Vortex Data Messages aren't the only coded messages disseminated by Hurricane Hunters, however. For more on other coded messages from the Hurricane Hunters, check out the Explore Further section below.

The Use of Dropwindsondes

Dropwindsondes (sometimes called "dropsondes" or just "sondes" for short) are instrument packages designed to be dropped from aircraft in order to take observations along their path to the surface. Dropsondes are very similar to the rawinsondes you learned about in your previous studies, but instead of ascending aboard a weather balloon, the descend toward the earth's surface. They have a long history of use in aircraft reconnaissance of tropical cyclones dating back to the 1950s. In the "old days," however, they couldn't be used to gather wind data in areas of clouds or rain. Therefore, forecasters at the National Hurricane Center "extrapolated" flight-level winds (700 mb) to the ocean surface. By "extrapolate" I mean that forecasters multiplied the maximum winds at flight level by a fraction between 0.80 and 0.90 to estimate the maximum surface winds (you will learn later in the course that the fastest winds in a hurricane typically blow at altitudes of several hundred meters above the sea surface).

This method ultimately proved to be fairly reliable, except for a few "misbehaved" storms. While scientific principles laid the groundwork for the extrapolation technique used by the National Hurricane Center, data collected by Global Positioning System (GPS)-based dropwindsondes beginning in 1997 proved that the scheme works pretty well most of the time. But without reservation, GPS-based dropwindsondes have improved the accuracy of estimating maximum surface winds in a hurricane (and model accuracy for predicting the path of tropical cyclones). If you're interested in learning more about the benefits of using GPS dropwindsondes, check out this research paper.

Once Hurricane Hunters release dropwindsondes in the eyewall of hurricanes (where the surface winds are strongest), the free-falling sonde deploys a drogue parachute immediately, which stabilizes the sonde's descent by stopping it from tumbling in the turbulent air motions within the eyewall. During descent, the in-situ sensors on the dropsonde (see image below) relay observations of pressure, temperature and relative humidity back to the aircraft via radio until the sonde splashes down into the ocean. These observations are processed by computers on board the aircraft as well as on the ground (computers can process real-time observations from multiple dropsondes simultaneously). For the record, in an average hurricane season, Hurricane Hunters release approximately 1,000 to 1,500 dropsondes on training and storm-reconnaissance missions.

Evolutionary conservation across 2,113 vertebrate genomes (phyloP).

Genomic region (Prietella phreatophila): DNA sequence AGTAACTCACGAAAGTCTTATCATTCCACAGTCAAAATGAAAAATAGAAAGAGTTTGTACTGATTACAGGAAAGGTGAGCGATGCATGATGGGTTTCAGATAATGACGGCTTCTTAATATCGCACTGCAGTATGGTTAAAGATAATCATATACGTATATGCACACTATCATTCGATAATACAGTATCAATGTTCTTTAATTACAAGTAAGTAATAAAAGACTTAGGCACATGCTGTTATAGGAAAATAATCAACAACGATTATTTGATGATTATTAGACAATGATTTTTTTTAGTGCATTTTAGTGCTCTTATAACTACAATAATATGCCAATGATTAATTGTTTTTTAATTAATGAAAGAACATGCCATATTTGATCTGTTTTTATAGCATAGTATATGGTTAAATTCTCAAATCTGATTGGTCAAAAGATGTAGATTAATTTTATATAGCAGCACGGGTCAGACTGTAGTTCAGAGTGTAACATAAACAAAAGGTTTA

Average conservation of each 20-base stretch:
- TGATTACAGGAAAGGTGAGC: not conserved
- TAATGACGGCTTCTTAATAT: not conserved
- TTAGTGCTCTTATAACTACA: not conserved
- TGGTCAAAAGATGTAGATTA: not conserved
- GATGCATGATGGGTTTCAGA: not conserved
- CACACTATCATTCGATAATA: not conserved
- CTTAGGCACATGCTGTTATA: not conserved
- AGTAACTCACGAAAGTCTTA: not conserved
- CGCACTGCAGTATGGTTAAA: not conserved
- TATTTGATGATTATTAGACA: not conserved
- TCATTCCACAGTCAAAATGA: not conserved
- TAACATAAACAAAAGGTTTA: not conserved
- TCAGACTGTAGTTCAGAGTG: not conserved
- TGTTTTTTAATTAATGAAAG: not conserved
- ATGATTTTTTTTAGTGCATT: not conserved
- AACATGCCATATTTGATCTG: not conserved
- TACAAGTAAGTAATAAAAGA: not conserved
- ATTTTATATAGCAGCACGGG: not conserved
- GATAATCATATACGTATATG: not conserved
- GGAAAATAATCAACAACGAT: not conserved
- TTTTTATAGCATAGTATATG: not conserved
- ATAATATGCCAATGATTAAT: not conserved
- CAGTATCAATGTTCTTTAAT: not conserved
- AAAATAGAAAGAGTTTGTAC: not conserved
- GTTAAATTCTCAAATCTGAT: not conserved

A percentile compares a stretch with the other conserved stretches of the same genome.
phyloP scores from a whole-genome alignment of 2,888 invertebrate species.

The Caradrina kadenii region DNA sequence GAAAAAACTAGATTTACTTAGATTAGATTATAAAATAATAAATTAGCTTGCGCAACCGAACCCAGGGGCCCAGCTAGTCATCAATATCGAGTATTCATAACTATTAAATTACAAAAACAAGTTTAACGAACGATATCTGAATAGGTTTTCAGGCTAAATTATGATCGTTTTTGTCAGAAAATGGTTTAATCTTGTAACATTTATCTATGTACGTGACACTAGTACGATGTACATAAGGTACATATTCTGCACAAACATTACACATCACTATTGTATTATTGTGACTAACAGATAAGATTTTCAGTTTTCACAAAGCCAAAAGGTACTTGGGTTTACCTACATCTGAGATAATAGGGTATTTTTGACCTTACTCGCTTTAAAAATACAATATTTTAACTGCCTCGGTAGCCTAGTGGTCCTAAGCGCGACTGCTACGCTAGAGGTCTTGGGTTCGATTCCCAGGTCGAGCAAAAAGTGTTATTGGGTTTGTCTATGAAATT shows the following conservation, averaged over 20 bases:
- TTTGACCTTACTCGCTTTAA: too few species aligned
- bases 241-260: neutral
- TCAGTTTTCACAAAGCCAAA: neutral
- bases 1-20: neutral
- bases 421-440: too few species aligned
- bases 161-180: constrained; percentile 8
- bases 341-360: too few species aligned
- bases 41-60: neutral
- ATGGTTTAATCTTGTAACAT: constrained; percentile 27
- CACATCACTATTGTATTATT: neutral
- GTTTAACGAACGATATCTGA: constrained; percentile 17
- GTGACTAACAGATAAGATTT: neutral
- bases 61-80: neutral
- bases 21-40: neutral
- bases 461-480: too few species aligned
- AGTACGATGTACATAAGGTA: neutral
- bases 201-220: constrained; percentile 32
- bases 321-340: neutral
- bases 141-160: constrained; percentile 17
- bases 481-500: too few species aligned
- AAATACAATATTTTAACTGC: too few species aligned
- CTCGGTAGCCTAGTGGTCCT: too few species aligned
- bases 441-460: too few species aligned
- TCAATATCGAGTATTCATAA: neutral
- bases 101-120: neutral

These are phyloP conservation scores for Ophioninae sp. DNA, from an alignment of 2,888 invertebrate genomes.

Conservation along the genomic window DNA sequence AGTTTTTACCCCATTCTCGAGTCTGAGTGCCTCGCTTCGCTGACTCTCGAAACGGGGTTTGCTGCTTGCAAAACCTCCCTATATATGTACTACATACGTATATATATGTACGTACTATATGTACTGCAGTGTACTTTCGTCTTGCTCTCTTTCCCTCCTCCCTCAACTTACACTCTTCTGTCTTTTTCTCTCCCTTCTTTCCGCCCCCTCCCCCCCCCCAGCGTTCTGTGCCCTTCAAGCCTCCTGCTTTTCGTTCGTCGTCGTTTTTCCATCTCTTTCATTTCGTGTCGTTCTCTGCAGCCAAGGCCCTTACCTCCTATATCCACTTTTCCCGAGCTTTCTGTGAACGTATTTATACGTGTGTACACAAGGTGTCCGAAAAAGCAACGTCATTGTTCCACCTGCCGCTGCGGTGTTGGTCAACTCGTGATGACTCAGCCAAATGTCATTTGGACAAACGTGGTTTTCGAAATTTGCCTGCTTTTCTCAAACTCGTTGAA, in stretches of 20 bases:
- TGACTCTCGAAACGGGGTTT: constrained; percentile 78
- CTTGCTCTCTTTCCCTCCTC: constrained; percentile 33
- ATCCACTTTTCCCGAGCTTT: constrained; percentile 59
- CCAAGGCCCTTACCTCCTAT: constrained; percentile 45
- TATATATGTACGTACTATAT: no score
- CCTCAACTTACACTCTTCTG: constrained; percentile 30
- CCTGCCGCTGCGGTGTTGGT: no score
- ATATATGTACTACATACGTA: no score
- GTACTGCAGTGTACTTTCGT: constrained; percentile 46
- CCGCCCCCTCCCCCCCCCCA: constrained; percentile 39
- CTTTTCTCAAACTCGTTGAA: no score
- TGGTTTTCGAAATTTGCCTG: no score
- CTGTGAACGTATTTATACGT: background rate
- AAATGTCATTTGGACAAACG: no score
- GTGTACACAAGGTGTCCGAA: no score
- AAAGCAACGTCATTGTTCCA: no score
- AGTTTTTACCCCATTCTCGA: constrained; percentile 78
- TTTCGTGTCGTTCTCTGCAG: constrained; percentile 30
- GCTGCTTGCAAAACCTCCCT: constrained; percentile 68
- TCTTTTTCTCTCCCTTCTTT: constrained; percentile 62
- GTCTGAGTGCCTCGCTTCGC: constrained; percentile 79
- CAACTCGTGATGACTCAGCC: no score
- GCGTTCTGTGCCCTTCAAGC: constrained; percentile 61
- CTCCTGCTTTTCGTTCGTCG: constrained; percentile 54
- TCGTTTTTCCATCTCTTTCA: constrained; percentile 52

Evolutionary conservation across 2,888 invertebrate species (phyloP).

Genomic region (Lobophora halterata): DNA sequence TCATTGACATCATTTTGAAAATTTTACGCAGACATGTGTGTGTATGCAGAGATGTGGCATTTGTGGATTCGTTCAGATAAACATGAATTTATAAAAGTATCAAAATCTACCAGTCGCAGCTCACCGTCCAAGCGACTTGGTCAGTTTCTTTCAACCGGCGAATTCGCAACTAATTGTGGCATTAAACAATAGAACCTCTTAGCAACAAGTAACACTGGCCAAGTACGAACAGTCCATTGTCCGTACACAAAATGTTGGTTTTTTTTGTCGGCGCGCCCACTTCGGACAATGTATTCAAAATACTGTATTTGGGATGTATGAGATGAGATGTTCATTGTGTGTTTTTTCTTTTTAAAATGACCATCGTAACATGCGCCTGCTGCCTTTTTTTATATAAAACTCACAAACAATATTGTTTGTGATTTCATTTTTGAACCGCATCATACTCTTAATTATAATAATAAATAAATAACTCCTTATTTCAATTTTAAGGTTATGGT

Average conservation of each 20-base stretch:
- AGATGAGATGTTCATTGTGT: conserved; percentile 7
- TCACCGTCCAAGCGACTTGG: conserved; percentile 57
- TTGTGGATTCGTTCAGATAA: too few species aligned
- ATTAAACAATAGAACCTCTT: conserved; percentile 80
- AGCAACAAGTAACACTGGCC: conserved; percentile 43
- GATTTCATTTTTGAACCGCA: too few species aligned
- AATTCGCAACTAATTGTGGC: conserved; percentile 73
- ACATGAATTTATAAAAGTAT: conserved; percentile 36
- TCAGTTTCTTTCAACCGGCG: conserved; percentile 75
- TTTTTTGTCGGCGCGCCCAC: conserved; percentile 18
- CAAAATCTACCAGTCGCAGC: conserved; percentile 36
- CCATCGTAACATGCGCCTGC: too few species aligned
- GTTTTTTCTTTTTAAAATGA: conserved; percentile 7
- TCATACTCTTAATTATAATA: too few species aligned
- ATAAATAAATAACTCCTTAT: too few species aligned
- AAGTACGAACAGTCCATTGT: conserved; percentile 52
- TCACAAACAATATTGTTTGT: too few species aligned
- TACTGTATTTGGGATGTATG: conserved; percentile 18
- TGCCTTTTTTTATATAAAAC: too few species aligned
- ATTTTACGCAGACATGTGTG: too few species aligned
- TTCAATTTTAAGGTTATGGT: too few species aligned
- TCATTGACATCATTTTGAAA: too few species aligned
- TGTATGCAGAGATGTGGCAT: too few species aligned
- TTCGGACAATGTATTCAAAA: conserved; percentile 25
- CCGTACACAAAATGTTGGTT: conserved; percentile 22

Left: Close-up photo of a GPS dropsonde. Right: A GPS dropsonde descending with parachute deployed
(Left) A close-up of a NCAR dropwindsonde released by Hurricane Hunters. It's a canister that measures 16 inches in length and 2.25 inches in diameter. It weighs approximately one pound and is equipped with in-situ sensors that register temperature, air pressure and dew point. This particular dropwindsonde has a clear covering so that you can see the inside. Credit: Wikimedia Commons. (Right) A descending GPS dropsonde with its drogue parachute deployed.
Credit: NCAR

Technically, the method for measuring wind speed using dropwindsondes qualifies as remote sensing. No, I haven't lost all my marbles. Each sonde contains a full GPS, which allows satellites to remotely track its exact location. By tracking the changes in the sonde's location in time, computers calculate the wind speed by subtracting out the terminal fall speed and friction.

Wind speed measurements aren't the only remote sensing done by Hurricane Hunters, however. They also use radar to locate the eye and eyewall as well as other tools for measuring surface wind speed, among other things (more later). In the meantime, on the next page, we'll explore the details of how to translate a Vortex Data Message -- perhaps the most widely-used coded message relayed by the Hurricane Hunters.

Explore Further...

Other Coded Messages

In order to extract relevant information from a Vortex Data Message, you need to be able to decode it, but VDMs are not the only coded messages transmitted by Hurricane Hunters. For starters, all of the dropwindonde observations that you learned about above are transmitted in code. Furthermore, Air Force Hurricane Hunters also transmit coded reports called RECCO observations. By way of background, each reconnaissance flight generates many of these "spot reports", which, as a general rule, convey meteorological conditions at a single position inside the storm or in the vicinity of the storm. These spot reports can be intriguing because they sometimes correspond to positions where maximum winds are observed.

If you're into interpreting raw data from dropwindsondes or following RECCO observations, you can get both in real-time from this Web page at the National Hurricane Center. However, you'll need this guide for decoding RECCO observations and this guide for decoding dropsonde (and other reconnaissance) observations in order to make use of the data.